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The Grace of Silence, A Memoir by Michelle Norris

Professor Amy El-Hindi Trail, Education
Section 1004-10, MWF 12:30-1:20

In the wake of talk of a “postracial” America upon Barack Obama’s ascension as president of the United States, Michele Norris, cohost of National Public Radio’s flagship program All Things Considered, set out to write, through original reporting, a book about “the hidden conversation” on race that is unfolding nationwide. She would, she thought, base her book on the frank disclosures of others on the subject, but she was soon disabused of her presumption when forced to confront the fact that “the conversation” in her own family had not been forthright.
 
Norris unearthed painful family secrets that compelled her to question her own self-understanding: from her father’s shooting by a Birmingham police officer weeks after his discharge from the navy at the conclusion of World War II to her maternal grandmother’s peddling pancake mix as an itinerant Aunt Jemima to white farm women in the Midwest. In what became a profoundly personal and bracing journey into her family’s past, Norris traveled from her childhood home in Minneapolis to her ancestral roots in the Deep South to explore the reasons for the “things left unsaid” by her father and mother when she was growing up, the better to come to terms with her own identity. Along the way she discovered how her character was forged by both revelation and silence.
 
Extraordinary for Norris’s candor in examining her own racial legacy and what it means to be an American, The Grace of Silence is also informed by rigorous research in its evocation of time and place, scores of interviews with ordinary folk, and wise observations about evolving attitudes, at once encouraging and disturbing, toward race in America today. For its particularity and universality, it is powerfully moving, a tour de force.

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The Art Instinct: Beauty, Pleasure, and Human Evolution by Denis Dutton

Professor Tim Polashek, Music
Section 1004-11, MWF 1:30-2:20

The Art Instinct combines two of the most fascinating and contentious disciplines, art and evolutionary science, in a provocative new work that will revolutionize the way art itself is perceived. Aesthetic taste, argues Denis Dutton, is an evolutionary trait, and is shaped by natural selection. It's not, as almost all contemporary art criticism and academic theory would have it, "socially constructed." The human appreciation for art is innate, and certain artistic values are universal across cultures, such as a preference for landscapes that, like the ancient savannah, feature water and distant trees. If people from Africa to Alaska prefer images that would have appealed to our hominid ancestors, what does that mean for the entire discipline of art history? Dutton argues, with forceful logic and hard evidence, that art criticism needs to be premised on an understanding of evolution, not on abstract "theory." Sure to provoke discussion in scientific circles and an uproar in the art world, The Art Instinct offers radical new insights into both the nature of art and the workings of the human mind.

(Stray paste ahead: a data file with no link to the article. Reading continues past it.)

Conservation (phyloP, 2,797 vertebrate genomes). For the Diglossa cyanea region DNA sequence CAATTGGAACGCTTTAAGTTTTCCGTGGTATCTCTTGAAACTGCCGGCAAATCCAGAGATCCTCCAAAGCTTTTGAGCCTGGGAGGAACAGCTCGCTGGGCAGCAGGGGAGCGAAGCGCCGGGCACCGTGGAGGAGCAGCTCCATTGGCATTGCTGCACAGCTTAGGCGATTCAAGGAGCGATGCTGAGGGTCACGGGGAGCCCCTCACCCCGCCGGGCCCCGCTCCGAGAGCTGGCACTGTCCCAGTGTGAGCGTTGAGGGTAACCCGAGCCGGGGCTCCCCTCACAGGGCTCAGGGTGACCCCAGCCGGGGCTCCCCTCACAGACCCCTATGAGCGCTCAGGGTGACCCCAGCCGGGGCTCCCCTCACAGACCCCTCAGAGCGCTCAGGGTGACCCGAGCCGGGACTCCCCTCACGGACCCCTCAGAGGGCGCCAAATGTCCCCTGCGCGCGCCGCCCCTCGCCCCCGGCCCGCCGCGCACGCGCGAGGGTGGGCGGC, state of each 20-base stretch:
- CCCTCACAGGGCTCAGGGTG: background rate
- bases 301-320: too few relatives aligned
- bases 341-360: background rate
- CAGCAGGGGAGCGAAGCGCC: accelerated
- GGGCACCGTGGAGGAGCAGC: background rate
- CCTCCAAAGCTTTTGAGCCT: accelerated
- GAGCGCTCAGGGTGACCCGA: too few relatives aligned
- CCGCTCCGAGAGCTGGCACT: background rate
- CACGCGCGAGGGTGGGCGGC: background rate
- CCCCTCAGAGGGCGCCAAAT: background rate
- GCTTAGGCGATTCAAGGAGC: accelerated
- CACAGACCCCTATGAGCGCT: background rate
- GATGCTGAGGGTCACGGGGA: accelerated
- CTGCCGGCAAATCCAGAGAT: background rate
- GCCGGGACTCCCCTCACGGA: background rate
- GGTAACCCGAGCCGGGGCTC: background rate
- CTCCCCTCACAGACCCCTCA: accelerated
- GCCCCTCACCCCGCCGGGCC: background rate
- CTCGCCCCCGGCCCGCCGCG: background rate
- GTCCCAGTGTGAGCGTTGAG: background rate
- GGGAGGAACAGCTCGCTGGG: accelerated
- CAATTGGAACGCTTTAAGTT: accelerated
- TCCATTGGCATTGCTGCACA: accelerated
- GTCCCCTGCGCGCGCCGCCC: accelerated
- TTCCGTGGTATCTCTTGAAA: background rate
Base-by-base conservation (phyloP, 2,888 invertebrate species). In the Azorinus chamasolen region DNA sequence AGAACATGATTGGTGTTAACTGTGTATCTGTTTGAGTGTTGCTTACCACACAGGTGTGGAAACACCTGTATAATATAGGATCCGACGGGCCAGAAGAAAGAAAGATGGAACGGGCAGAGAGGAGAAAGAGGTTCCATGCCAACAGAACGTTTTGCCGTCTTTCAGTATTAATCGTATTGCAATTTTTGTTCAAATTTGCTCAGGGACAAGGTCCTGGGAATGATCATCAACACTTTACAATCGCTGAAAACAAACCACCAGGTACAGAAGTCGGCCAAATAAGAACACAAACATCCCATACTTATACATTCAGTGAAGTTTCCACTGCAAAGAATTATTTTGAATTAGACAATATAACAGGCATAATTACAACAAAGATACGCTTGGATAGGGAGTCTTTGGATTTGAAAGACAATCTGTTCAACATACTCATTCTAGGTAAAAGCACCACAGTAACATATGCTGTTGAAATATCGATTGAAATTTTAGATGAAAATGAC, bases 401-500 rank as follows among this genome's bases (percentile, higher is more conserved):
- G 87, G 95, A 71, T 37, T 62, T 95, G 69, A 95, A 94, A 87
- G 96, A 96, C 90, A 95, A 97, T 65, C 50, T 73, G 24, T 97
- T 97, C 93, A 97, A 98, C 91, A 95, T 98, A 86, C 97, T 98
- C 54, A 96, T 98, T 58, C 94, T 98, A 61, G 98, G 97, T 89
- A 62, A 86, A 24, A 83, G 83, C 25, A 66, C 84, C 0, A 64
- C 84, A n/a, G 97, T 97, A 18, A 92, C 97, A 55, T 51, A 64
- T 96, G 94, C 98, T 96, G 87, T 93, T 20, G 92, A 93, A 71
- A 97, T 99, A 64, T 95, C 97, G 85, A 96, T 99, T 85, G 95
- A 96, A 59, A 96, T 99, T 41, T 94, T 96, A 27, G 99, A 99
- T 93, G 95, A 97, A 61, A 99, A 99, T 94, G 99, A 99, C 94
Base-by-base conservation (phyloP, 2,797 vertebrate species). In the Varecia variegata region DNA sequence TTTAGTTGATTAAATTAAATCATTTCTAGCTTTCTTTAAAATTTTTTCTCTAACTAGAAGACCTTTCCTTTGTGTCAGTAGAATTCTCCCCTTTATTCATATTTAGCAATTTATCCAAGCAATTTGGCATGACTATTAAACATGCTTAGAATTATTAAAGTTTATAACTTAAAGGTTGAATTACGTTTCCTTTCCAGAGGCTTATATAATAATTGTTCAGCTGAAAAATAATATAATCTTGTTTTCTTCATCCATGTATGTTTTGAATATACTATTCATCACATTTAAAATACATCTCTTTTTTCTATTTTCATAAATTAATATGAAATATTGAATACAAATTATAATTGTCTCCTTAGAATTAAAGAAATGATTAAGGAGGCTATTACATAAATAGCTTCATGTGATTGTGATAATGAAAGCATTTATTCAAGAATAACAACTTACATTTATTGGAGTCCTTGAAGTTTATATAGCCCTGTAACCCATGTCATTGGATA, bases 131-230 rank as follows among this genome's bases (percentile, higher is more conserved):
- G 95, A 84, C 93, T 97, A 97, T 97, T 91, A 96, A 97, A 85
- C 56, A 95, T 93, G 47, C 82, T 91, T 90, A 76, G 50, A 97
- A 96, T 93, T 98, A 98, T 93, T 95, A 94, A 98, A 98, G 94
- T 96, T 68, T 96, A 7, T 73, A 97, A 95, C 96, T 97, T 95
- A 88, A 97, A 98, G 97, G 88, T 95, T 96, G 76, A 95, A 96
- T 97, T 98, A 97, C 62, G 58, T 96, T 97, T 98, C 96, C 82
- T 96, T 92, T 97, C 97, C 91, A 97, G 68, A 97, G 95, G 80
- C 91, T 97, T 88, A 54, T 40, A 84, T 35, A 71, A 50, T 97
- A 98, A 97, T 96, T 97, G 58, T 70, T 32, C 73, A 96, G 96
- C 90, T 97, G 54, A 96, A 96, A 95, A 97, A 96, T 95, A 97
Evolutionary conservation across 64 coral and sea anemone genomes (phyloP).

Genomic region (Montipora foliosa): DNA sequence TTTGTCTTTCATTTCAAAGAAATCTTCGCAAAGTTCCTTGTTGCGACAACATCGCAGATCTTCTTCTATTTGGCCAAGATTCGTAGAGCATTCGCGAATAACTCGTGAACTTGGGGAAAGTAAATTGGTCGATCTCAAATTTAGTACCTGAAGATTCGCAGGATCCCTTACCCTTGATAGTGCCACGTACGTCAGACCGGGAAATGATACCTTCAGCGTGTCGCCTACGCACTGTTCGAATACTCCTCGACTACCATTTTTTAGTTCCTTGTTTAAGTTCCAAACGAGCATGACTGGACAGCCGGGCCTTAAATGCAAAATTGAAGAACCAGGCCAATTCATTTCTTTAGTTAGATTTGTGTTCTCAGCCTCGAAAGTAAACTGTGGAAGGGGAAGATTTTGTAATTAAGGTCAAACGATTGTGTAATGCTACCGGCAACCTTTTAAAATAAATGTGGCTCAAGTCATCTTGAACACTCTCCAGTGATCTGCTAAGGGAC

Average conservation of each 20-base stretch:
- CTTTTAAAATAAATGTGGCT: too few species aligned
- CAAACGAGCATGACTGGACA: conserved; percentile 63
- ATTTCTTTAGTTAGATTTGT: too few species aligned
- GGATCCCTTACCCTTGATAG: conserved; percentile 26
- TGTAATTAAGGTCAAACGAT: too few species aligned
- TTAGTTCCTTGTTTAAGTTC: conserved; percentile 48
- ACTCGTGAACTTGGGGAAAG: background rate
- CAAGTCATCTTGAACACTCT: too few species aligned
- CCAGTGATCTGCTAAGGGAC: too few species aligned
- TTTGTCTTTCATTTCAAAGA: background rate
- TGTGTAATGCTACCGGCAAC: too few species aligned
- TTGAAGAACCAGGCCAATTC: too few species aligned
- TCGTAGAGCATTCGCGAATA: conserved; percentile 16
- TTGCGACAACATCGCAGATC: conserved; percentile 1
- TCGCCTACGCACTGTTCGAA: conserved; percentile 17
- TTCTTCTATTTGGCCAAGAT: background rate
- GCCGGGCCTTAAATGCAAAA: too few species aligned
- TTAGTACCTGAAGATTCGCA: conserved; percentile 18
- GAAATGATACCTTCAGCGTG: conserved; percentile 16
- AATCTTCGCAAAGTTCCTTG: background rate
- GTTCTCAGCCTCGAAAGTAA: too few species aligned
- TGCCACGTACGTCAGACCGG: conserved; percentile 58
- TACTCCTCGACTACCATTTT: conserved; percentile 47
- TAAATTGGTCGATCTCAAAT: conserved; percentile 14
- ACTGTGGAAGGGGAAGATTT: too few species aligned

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The Carpenter's Pencil: A Novel of the Spanish Civil War by Manuel Rivas

Professor Veronica Dean-Thacker, Spanish
Section 1004-12, MWF 1:30-2:20

Set in the dark days of the Spanish Civil War, The Carpenter's Pencil charts the linked destinies of a remarkable cast of unique characters. All are bound by the events of the Civil War-the artists and the peasants alike-and all are brought to life, in Rivas's skillful hand, with the power of the carpenter's pencil, a pencil that draws both the measured line and the artist's dazzling vision.

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Zen and the Art of Motorcycle Maintenance by Robert Pirsig

Professor Avery Tompkins, Sociology and Women's Studies
Section 1004-13, MWF 2:30-3:20

Acclaimed as one of the most exciting books in the history of American letters, this modern epic became an instant bestseller upon publication in 1974, transforming a generation and continuing to inspire millions. This 25th Anniversary Quill Edition features a new introduction by the author; important typographical changes; and a Reader's Guide that includes discussion topics, an interview with the author, and letters and documents detailing how this extraordinary book came to be. A narration of a summer motorcycle trip undertaken by a father and his son, the book becomes a personal and philosophical odyssey into fundamental questions of how to live. The narrator's relationship with his son leads to a powerful self-reckoning; the craft of motorcycle maintenance leads to an austerely beautiful process for reconciling science, religion, and humanism. Resonant with the confusions of existence, Zen and the Art of Motorcycle Maintenance is a touching and transcendent book of life.